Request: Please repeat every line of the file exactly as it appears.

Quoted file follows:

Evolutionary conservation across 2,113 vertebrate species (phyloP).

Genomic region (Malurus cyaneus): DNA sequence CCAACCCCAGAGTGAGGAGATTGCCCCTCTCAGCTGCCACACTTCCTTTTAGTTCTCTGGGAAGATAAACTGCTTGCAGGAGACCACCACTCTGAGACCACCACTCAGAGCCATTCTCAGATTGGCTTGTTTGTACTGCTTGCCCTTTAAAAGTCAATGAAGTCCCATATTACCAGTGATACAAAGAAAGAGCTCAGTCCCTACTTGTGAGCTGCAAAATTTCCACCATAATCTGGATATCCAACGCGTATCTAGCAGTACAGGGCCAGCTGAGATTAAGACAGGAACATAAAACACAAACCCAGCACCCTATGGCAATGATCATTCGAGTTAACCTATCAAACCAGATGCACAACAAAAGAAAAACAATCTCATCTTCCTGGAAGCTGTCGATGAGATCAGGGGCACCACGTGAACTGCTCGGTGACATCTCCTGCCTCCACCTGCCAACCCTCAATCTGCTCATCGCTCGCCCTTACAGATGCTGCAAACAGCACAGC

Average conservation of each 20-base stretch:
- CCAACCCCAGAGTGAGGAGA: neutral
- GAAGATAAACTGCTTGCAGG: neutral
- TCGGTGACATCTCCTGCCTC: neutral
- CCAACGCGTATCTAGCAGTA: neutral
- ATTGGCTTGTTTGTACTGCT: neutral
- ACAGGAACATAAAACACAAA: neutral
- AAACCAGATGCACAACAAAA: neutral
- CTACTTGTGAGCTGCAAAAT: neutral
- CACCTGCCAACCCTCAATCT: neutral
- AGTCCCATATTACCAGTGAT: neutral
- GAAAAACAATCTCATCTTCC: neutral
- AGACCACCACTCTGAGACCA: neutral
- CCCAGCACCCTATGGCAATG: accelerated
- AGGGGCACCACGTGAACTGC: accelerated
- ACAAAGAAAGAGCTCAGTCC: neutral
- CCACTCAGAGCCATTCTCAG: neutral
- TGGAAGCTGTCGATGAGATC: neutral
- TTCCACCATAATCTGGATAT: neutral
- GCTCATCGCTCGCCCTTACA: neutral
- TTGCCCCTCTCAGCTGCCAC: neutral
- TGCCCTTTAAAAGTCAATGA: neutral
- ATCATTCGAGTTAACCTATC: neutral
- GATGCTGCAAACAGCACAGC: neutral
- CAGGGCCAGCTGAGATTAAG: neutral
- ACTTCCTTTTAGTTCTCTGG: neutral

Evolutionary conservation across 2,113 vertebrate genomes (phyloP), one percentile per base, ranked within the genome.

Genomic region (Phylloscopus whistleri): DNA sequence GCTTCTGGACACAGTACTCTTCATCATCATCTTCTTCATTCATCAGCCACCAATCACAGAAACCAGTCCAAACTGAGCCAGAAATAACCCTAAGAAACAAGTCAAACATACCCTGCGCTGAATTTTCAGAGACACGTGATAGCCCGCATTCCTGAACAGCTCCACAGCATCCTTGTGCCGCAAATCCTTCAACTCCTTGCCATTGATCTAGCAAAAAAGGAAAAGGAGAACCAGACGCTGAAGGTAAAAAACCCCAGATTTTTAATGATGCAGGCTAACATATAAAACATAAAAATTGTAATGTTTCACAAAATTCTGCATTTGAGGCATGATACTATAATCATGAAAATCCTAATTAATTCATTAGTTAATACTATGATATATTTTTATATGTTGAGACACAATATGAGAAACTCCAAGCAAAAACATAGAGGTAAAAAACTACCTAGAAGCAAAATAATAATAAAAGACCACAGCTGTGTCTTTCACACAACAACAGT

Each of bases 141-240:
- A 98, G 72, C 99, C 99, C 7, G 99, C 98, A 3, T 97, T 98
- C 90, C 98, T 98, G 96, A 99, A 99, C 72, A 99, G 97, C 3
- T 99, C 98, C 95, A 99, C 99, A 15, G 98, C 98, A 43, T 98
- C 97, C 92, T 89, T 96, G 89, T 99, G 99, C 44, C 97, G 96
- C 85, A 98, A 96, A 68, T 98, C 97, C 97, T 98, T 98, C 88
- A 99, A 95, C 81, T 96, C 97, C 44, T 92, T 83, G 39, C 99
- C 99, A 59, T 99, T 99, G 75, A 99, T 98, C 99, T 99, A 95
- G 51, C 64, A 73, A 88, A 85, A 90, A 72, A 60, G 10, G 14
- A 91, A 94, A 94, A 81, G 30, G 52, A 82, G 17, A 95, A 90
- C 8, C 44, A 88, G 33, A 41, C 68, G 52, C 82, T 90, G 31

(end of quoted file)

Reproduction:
Evolutionary conservation across 2,113 vertebrate species (phyloP).

Genomic region (Malurus cyaneus): DNA sequence CCAACCCCAGAGTGAGGAGATTGCCCCTCTCAGCTGCCACACTTCCTTTTAGTTCTCTGGGAAGATAAACTGCTTGCAGGAGACCACCACTCTGAGACCACCACTCAGAGCCATTCTCAGATTGGCTTGTTTGTACTGCTTGCCCTTTAAAAGTCAATGAAGTCCCATATTACCAGTGATACAAAGAAAGAGCTCAGTCCCTACTTGTGAGCTGCAAAATTTCCACCATAATCTGGATATCCAACGCGTATCTAGCAGTACAGGGCCAGCTGAGATTAAGACAGGAACATAAAACACAAACCCAGCACCCTATGGCAATGATCATTCGAGTTAACCTATCAAACCAGATGCACAACAAAAGAAAAACAATCTCATCTTCCTGGAAGCTGTCGATGAGATCAGGGGCACCACGTGAACTGCTCGGTGACATCTCCTGCCTCCACCTGCCAACCCTCAATCTGCTCATCGCTCGCCCTTACAGATGCTGCAAACAGCACAGC

Average conservation of each 20-base stretch:
- CCAACCCCAGAGTGAGGAGA: neutral
- GAAGATAAACTGCTTGCAGG: neutral
- TCGGTGACATCTCCTGCCTC: neutral
- CCAACGCGTATCTAGCAGTA: neutral
- ATTGGCTTGTTTGTACTGCT: neutral
- ACAGGAACATAAAACACAAA: neutral
- AAACCAGATGCACAACAAAA: neutral
- CTACTTGTGAGCTGCAAAAT: neutral
- CACCTGCCAACCCTCAATCT: neutral
- AGTCCCATATTACCAGTGAT: neutral
- GAAAAACAATCTCATCTTCC: neutral
- AGACCACCACTCTGAGACCA: neutral
- CCCAGCACCCTATGGCAATG: accelerated
- AGGGGCACCACGTGAACTGC: accelerated
- ACAAAGAAAGAGCTCAGTCC: neutral
- CCACTCAGAGCCATTCTCAG: neutral
- TGGAAGCTGTCGATGAGATC: neutral
- TTCCACCATAATCTGGATAT: neutral
- GCTCATCGCTCGCCCTTACA: neutral
- TTGCCCCTCTCAGCTGCCAC: neutral
- TGCCCTTTAAAAGTCAATGA: neutral
- ATCATTCGAGTTAACCTATC: neutral
- GATGCTGCAAACAGCACAGC: neutral
- CAGGGCCAGCTGAGATTAAG: neutral
- ACTTCCTTTTAGTTCTCTGG: neutral

Evolutionary conservation across 2,113 vertebrate genomes (phyloP), one percentile per base, ranked within the genome.

Genomic region (Phylloscopus whistleri): DNA sequence GCTTCTGGACACAGTACTCTTCATCATCATCTTCTTCATTCATCAGCCACCAATCACAGAAACCAGTCCAAACTGAGCCAGAAATAACCCTAAGAAACAAGTCAAACATACCCTGCGCTGAATTTTCAGAGACACGTGATAGCCCGCATTCCTGAACAGCTCCACAGCATCCTTGTGCCGCAAATCCTTCAACTCCTTGCCATTGATCTAGCAAAAAAGGAAAAGGAGAACCAGACGCTGAAGGTAAAAAACCCCAGATTTTTAATGATGCAGGCTAACATATAAAACATAAAAATTGTAATGTTTCACAAAATTCTGCATTTGAGGCATGATACTATAATCATGAAAATCCTAATTAATTCATTAGTTAATACTATGATATATTTTTATATGTTGAGACACAATATGAGAAACTCCAAGCAAAAACATAGAGGTAAAAAACTACCTAGAAGCAAAATAATAATAAAAGACCACAGCTGTGTCTTTCACACAACAACAGT

Each of bases 141-240:
- A 98, G 72, C 99, C 99, C 7, G 99, C 98, A 3, T 97, T 98
- C 90, C 98, T 98, G 96, A 99, A 99, C 72, A 99, G 97, C 3
- T 99, C 98, C 95, A 99, C 99, A 15, G 98, C 98, A 43, T 98
- C 97, C 92, T 89, T 96, G 89, T 99, G 99, C 44, C 97, G 96
- C 85, A 98, A 96, A 68, T 98, C 97, C 97, T 98, T 98, C 88
- A 99, A 95, C 81, T 96, C 97, C 44, T 92, T 83, G 39, C 99
- C 99, A 59, T 99, T 99, G 75, A 99, T 98, C 99, T 99, A 95
- G 51, C 64, A 73, A 88, A 85, A 90, A 72, A 60, G 10, G 14
- A 91, A 94, A 94, A 81, G 30, G 52, A 82, G 17, A 95, A 90
- C 8, C 44, A 88, G 33, A 41, C 68, G 52, C 82, T 90, G 31